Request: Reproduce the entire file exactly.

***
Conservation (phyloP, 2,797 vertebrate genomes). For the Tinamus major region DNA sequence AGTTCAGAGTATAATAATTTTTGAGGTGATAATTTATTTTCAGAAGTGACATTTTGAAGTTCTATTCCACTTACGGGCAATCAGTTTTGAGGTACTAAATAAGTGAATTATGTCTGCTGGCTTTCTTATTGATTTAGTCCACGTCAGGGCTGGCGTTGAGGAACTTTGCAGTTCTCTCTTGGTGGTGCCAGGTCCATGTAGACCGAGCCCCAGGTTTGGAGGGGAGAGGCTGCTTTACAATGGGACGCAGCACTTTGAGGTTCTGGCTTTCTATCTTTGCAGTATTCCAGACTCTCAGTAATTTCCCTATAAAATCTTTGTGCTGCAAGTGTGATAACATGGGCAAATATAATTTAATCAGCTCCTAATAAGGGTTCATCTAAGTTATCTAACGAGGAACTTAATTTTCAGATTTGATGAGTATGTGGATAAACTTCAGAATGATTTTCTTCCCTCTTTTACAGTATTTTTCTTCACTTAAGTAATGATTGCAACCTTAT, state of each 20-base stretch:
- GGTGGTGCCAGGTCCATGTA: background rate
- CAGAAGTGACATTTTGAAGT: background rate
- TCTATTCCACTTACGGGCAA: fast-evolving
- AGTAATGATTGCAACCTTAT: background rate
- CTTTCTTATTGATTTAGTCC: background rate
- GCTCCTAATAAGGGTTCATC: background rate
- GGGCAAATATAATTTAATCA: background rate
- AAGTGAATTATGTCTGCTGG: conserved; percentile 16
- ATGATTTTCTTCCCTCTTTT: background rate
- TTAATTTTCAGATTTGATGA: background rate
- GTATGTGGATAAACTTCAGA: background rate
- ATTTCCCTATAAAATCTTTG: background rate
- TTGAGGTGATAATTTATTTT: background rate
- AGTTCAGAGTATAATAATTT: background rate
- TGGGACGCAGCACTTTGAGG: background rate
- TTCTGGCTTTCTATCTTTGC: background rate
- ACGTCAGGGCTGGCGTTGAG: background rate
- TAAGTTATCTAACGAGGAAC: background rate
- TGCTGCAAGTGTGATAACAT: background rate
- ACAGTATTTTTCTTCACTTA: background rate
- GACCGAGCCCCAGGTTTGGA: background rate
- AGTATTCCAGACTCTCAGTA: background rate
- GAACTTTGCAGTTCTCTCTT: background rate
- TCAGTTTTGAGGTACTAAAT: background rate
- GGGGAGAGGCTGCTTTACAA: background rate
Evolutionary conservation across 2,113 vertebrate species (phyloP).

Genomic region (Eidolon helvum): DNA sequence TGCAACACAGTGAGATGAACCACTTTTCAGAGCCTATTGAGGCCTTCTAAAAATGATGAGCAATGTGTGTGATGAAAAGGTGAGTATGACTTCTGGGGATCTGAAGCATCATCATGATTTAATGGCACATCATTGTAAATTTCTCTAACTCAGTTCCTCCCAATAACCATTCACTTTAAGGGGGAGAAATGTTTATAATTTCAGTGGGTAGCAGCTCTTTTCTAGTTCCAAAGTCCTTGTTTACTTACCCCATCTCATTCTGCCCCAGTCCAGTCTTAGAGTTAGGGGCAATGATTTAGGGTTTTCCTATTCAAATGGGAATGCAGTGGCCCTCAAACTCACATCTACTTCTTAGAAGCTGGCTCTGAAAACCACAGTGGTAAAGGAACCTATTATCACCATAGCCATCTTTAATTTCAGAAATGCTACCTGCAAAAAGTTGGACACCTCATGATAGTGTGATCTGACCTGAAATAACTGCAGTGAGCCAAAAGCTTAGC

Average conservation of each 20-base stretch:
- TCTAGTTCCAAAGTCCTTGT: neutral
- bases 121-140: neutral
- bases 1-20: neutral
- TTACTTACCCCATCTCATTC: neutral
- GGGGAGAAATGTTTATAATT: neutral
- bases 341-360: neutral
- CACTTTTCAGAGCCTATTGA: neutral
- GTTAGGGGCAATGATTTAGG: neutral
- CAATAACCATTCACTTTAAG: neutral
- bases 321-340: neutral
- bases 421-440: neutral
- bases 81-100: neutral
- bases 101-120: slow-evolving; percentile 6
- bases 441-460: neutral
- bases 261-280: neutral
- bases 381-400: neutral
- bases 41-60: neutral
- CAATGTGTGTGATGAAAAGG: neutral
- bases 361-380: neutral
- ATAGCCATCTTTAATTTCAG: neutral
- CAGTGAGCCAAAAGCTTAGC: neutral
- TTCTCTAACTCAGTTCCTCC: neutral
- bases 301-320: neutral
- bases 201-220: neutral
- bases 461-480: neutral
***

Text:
Conservation (phyloP, 2,797 vertebrate genomes). For the Tinamus major region DNA sequence AGTTCAGAGTATAATAATTTTTGAGGTGATAATTTATTTTCAGAAGTGACATTTTGAAGTTCTATTCCACTTACGGGCAATCAGTTTTGAGGTACTAAATAAGTGAATTATGTCTGCTGGCTTTCTTATTGATTTAGTCCACGTCAGGGCTGGCGTTGAGGAACTTTGCAGTTCTCTCTTGGTGGTGCCAGGTCCATGTAGACCGAGCCCCAGGTTTGGAGGGGAGAGGCTGCTTTACAATGGGACGCAGCACTTTGAGGTTCTGGCTTTCTATCTTTGCAGTATTCCAGACTCTCAGTAATTTCCCTATAAAATCTTTGTGCTGCAAGTGTGATAACATGGGCAAATATAATTTAATCAGCTCCTAATAAGGGTTCATCTAAGTTATCTAACGAGGAACTTAATTTTCAGATTTGATGAGTATGTGGATAAACTTCAGAATGATTTTCTTCCCTCTTTTACAGTATTTTTCTTCACTTAAGTAATGATTGCAACCTTAT, state of each 20-base stretch:
- GGTGGTGCCAGGTCCATGTA: background rate
- CAGAAGTGACATTTTGAAGT: background rate
- TCTATTCCACTTACGGGCAA: fast-evolving
- AGTAATGATTGCAACCTTAT: background rate
- CTTTCTTATTGATTTAGTCC: background rate
- GCTCCTAATAAGGGTTCATC: background rate
- GGGCAAATATAATTTAATCA: background rate
- AAGTGAATTATGTCTGCTGG: conserved; percentile 16
- ATGATTTTCTTCCCTCTTTT: background rate
- TTAATTTTCAGATTTGATGA: background rate
- GTATGTGGATAAACTTCAGA: background rate
- ATTTCCCTATAAAATCTTTG: background rate
- TTGAGGTGATAATTTATTTT: background rate
- AGTTCAGAGTATAATAATTT: background rate
- TGGGACGCAGCACTTTGAGG: background rate
- TTCTGGCTTTCTATCTTTGC: background rate
- ACGTCAGGGCTGGCGTTGAG: background rate
- TAAGTTATCTAACGAGGAAC: background rate
- TGCTGCAAGTGTGATAACAT: background rate
- ACAGTATTTTTCTTCACTTA: background rate
- GACCGAGCCCCAGGTTTGGA: background rate
- AGTATTCCAGACTCTCAGTA: background rate
- GAACTTTGCAGTTCTCTCTT: background rate
- TCAGTTTTGAGGTACTAAAT: background rate
- GGGGAGAGGCTGCTTTACAA: background rate
Evolutionary conservation across 2,113 vertebrate species (phyloP).

Genomic region (Eidolon helvum): DNA sequence TGCAACACAGTGAGATGAACCACTTTTCAGAGCCTATTGAGGCCTTCTAAAAATGATGAGCAATGTGTGTGATGAAAAGGTGAGTATGACTTCTGGGGATCTGAAGCATCATCATGATTTAATGGCACATCATTGTAAATTTCTCTAACTCAGTTCCTCCCAATAACCATTCACTTTAAGGGGGAGAAATGTTTATAATTTCAGTGGGTAGCAGCTCTTTTCTAGTTCCAAAGTCCTTGTTTACTTACCCCATCTCATTCTGCCCCAGTCCAGTCTTAGAGTTAGGGGCAATGATTTAGGGTTTTCCTATTCAAATGGGAATGCAGTGGCCCTCAAACTCACATCTACTTCTTAGAAGCTGGCTCTGAAAACCACAGTGGTAAAGGAACCTATTATCACCATAGCCATCTTTAATTTCAGAAATGCTACCTGCAAAAAGTTGGACACCTCATGATAGTGTGATCTGACCTGAAATAACTGCAGTGAGCCAAAAGCTTAGC

Average conservation of each 20-base stretch:
- TCTAGTTCCAAAGTCCTTGT: neutral
- bases 121-140: neutral
- bases 1-20: neutral
- TTACTTACCCCATCTCATTC: neutral
- GGGGAGAAATGTTTATAATT: neutral
- bases 341-360: neutral
- CACTTTTCAGAGCCTATTGA: neutral
- GTTAGGGGCAATGATTTAGG: neutral
- CAATAACCATTCACTTTAAG: neutral
- bases 321-340: neutral
- bases 421-440: neutral
- bases 81-100: neutral
- bases 101-120: slow-evolving; percentile 6
- bases 441-460: neutral
- bases 261-280: neutral
- bases 381-400: neutral
- bases 41-60: neutral
- CAATGTGTGTGATGAAAAGG: neutral
- bases 361-380: neutral
- ATAGCCATCTTTAATTTCAG: neutral
- CAGTGAGCCAAAAGCTTAGC: neutral
- TTCTCTAACTCAGTTCCTCC: neutral
- bases 301-320: neutral
- bases 201-220: neutral
- bases 461-480: neutral